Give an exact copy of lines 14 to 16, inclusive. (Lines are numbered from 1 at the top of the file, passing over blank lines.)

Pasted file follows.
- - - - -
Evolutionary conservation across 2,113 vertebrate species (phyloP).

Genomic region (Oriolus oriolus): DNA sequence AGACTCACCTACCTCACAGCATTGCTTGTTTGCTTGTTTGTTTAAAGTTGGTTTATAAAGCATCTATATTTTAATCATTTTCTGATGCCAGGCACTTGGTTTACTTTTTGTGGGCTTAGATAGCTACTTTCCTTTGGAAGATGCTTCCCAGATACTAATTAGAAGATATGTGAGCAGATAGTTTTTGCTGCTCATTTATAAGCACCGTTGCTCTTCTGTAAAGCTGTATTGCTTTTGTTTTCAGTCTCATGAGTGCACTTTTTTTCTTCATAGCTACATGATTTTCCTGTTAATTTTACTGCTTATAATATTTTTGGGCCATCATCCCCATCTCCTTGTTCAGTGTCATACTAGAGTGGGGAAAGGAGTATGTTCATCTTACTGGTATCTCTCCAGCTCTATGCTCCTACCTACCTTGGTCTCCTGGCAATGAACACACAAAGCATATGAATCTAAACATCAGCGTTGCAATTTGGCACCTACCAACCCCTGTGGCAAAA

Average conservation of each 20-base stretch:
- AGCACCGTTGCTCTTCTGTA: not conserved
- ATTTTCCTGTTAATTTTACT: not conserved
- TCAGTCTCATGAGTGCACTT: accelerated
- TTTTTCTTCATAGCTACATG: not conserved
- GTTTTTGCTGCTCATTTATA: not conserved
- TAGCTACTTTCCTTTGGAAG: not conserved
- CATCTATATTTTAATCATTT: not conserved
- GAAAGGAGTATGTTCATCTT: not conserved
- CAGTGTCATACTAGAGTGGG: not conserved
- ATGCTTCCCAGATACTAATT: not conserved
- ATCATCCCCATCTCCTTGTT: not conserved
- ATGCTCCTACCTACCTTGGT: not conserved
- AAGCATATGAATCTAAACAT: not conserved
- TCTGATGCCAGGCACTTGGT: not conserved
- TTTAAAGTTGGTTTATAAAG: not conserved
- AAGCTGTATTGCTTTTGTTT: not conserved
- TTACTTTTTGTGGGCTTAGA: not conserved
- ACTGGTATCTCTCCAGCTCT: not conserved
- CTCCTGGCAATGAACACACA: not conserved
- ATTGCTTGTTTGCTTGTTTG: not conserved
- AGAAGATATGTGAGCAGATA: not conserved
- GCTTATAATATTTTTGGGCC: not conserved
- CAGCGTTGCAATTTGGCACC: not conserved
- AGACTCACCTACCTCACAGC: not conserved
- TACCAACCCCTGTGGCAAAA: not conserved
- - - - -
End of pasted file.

- ATCATCCCCATCTCCTTGTT: not conserved
- ATGCTCCTACCTACCTTGGT: not conserved
- AAGCATATGAATCTAAACAT: not conserved